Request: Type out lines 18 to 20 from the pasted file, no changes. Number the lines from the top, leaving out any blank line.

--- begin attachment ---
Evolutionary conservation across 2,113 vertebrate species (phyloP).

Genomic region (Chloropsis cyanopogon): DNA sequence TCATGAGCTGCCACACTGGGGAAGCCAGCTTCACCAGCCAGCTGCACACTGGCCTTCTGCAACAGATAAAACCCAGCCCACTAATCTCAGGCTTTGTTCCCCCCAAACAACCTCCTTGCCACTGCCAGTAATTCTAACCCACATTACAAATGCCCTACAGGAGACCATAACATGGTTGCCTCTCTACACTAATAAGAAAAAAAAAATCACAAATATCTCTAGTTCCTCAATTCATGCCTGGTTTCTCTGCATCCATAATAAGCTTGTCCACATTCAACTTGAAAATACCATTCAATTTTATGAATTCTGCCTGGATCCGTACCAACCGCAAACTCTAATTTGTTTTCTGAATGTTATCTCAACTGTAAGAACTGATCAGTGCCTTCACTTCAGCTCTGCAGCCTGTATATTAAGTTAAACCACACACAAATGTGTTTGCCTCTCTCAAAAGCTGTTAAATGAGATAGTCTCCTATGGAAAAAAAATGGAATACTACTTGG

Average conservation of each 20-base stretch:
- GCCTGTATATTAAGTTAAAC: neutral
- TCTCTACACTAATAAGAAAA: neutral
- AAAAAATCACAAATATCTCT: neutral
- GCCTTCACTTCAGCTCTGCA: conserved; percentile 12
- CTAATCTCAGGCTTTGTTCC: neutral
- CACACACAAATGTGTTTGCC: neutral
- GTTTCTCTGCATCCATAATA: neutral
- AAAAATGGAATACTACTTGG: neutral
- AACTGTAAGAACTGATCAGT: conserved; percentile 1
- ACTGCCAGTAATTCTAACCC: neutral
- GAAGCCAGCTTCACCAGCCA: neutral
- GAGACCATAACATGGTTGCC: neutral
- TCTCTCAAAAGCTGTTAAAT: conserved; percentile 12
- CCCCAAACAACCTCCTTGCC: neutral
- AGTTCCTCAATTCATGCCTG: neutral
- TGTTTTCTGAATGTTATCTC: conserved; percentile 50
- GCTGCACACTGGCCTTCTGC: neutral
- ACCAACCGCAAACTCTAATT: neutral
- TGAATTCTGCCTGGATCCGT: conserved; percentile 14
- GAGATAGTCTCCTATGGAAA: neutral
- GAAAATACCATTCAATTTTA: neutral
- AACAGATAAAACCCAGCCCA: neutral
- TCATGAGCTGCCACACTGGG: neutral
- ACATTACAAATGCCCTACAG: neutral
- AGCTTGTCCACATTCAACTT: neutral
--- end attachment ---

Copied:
- AGTTCCTCAATTCATGCCTG: neutral
- TGTTTTCTGAATGTTATCTC: conserved; percentile 50
- GCTGCACACTGGCCTTCTGC: neutral